Banana and chocolate cake

I’m on a hunt for a good banana bread recipe. I’ve tried a couple of recipes and none are quite hitting the mark. This one is totally delicious straight out of the oven but it’s definitely more of a cake than a ‘bread’. It was wonderful for a little afternoon tea but the next day I found it too moist. You should be able to spread banana bread with butter!!

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It’s based on a Nigel Slater recipe we changed because we didn’t have the right sugar and I couldn’t be bothered to grate the chocolate. I should add Lexie loved this cake – both making and eating it! She was great at mashing the bananas with a fork, cracking open the eggs and helping me break the chocolate (i.e. trying to eat as much of it as possible).

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Banana and chocolate cake

  • 250g plain flour
  • 2 tsp baking powder
  • 125g soft butter
  • 235g brown sugar (we used demerara which is pretty crunchy but it was tasty!)
  • 400g peeled weight of ripe bananas
  • 2 eggs
  • 1 tsp vanilla extract
  • loaf tin, 24 x 12 x 7, lined with baking paper
  • 1 big bar of milk chocolate

Preheat the oven 180/gas 4. Cream together the sugar and butter. Beat the eggs and add the vanilla extract then add this to the sugar/butter mix.

On a plate mash the bananas with a fork so they are still a bit lumpy. Break the chocolate into large chunks and mix into the banana. Add all of this to the sugar/egg mixture.

Mix the flour and baking powder then slowly sift and fold this into the mixture. Pour the mixture into the baking tin and bake in the oven for about 50 mins. Use a knife or a strand of spaghetti to check it’s done by skewering the middle of the cake – it should come out clean. If it’s still gooey, cover with foil and bake for a few more mins.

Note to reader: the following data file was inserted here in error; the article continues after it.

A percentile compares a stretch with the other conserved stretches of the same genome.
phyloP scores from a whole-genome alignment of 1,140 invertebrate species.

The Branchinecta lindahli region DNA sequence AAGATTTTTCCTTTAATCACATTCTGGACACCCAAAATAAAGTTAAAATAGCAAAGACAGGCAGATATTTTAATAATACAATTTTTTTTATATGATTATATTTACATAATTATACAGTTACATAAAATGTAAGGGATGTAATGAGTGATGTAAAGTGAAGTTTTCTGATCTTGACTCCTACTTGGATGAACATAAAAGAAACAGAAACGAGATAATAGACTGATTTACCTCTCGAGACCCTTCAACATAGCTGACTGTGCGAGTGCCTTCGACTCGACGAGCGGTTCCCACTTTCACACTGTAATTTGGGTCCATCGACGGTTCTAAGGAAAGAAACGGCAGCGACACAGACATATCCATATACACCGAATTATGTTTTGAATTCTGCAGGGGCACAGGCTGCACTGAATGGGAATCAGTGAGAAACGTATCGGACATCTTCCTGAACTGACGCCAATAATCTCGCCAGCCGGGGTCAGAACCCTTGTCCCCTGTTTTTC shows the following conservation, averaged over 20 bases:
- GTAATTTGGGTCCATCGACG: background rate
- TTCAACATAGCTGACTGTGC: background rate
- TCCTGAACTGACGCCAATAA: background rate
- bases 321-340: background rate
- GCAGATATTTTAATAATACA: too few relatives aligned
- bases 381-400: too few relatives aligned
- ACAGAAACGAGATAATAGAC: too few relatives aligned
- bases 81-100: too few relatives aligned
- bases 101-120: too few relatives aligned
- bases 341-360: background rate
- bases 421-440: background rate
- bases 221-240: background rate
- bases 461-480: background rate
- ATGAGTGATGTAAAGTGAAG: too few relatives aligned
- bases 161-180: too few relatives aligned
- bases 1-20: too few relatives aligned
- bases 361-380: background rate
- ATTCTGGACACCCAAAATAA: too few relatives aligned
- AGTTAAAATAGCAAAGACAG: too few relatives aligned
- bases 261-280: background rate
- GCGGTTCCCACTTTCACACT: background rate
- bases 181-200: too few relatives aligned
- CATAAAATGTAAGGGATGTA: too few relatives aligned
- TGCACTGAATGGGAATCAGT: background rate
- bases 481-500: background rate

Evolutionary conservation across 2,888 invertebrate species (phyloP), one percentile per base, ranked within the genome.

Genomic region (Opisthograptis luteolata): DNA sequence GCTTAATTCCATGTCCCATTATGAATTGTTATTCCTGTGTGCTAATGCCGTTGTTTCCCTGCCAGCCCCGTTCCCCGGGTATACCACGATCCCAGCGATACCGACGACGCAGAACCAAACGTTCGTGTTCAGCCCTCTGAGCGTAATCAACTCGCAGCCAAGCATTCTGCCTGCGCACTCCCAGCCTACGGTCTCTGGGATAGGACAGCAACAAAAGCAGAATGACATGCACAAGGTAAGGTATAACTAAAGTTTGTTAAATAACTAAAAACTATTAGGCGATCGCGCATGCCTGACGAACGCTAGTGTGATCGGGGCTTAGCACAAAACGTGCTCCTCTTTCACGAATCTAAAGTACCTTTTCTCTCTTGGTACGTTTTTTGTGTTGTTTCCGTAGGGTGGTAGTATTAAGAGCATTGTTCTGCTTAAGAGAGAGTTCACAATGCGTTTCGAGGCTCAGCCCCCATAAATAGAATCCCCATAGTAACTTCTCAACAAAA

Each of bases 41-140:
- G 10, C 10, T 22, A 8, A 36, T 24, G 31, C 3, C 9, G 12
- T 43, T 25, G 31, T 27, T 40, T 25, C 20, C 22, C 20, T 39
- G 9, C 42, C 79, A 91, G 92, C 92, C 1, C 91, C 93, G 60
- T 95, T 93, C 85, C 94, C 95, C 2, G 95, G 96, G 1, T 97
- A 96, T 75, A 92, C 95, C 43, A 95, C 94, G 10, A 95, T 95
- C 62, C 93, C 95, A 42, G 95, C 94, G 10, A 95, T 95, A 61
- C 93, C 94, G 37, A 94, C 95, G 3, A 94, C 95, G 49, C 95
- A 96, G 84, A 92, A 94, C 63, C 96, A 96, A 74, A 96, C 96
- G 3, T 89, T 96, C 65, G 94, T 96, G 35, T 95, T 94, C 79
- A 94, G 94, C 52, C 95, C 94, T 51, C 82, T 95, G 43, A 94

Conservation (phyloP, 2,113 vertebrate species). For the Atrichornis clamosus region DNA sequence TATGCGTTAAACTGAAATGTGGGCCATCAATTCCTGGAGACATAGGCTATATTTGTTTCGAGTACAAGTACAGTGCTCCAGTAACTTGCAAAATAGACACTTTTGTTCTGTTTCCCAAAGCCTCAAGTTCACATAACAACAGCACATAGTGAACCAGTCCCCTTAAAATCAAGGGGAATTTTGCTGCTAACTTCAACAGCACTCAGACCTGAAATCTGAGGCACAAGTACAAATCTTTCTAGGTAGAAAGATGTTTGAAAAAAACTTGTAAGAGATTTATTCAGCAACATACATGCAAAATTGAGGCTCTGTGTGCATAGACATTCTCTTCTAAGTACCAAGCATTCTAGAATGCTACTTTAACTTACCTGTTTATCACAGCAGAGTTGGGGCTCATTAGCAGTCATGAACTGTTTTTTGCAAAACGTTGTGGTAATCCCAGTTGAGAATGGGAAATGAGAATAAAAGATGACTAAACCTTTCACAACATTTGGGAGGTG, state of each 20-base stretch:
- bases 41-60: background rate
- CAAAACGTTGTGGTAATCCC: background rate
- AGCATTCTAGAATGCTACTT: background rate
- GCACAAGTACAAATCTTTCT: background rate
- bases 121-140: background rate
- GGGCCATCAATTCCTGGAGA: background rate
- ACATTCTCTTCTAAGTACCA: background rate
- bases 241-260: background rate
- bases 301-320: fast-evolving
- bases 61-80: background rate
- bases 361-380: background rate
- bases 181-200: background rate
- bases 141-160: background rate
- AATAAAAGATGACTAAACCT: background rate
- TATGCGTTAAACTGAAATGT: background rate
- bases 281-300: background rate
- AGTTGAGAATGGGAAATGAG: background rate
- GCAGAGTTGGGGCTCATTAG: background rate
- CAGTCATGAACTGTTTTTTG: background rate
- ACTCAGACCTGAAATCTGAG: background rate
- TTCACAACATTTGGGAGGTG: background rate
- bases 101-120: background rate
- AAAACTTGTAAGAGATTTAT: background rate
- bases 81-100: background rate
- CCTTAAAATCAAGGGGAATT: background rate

Once it’s done let it cool for 15 mins then remove from the tin. Let it to cool a little longer then remove from the paper and serve in thick slices.

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A nourishing vegetable curry… and a baby!

I’ve been pondering how to return here. With an overspill of events since early autumn to catch up on, not to mention the backlog of recipes still from the summer, where to start? With the most important news of course…

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My son Finn was born on the 2nd of December. Having spent most of September and October rueing the unseasonal heat, I was delighted in bitter November when the wind began to howl, the trees became skeletons and it finally got cold. I’m so happy Finn was born at the start of December, at the beginning of this frozen month, and just before the Christmas festivities began in earnest.

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Now he’s here it’s like he was always with us, as is the way with babies. I feel complete and also delighted to no longer be pregnant. He’s a beautiful, blue eyed boy. Looks remarkably like his sister did as the picture below shows. Very strong, very sweet and growing exponentially, especially considering he’s been plagued with viruses since birth. The love came instantly this time round.

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Obviously we are exhausted! To the bone. He has colic, poor little boy. It is really hard. So the first recipe I’m noting is from the food parcel delivered by my mother-in-law the week after he was born. A gentle vegetable and chickpea curry, delicately spiced and laced with coconut milk. It’s comforting, nourishing and also a good January dish being both warming and good for the body and the soul. It’s easy to make a huge vat of this for freezing or for quick suppers and it’s mild so suitable for little ones. There is a one off investment in the requisite spices, after that this recipe is as cheap as chips. She first made us this when we arrived for a stay at her house in the Scottish highlands, perfect after 12 hours of travel culminating in a 3 hour drive with a screaming child. When she asked us what we wanted in the food parcel it was my first choice (Lewis wanted fish pie). She says the spicing comes from a Nigel Slater recipe. Pic of curry to follow and I don’t know why the pics are so massive on this post – sorry!

Vegetable curry

Prep: 20 mins
Cook: 45mins – 1hr
Serves: 6
Budget: £5-10 assuming spices not included

  • 1 or 2 tins chickpeas, rinsed and drained
  • 2 medium onions, chopped
  • 4 cloves garlic, chopped
  • 3 red chillis (or less if wanted), chopped
  • 3 carrots, peeled and chopped
  • 2 tsp coriander seeds
  • 6 cardamon pods
  • Groundnut oil (or sunflower/vegetable oil)
  • 15 curry leaves
  • 1 tsp black mustard seeds
  • 2 tsp turmeric
  • 500g tomatoes, roughly chopped
  • 1 large sweet potato (new potatoes are nice too instead), peeled and in chunks
  • 1 red pepper, thick slices
  • Spinach, rinsed
  • Vegetable or chicken stock, 750 ml
  • 1/2 or 1 tin of coconut milk
  • Handful of chopped fresh coriander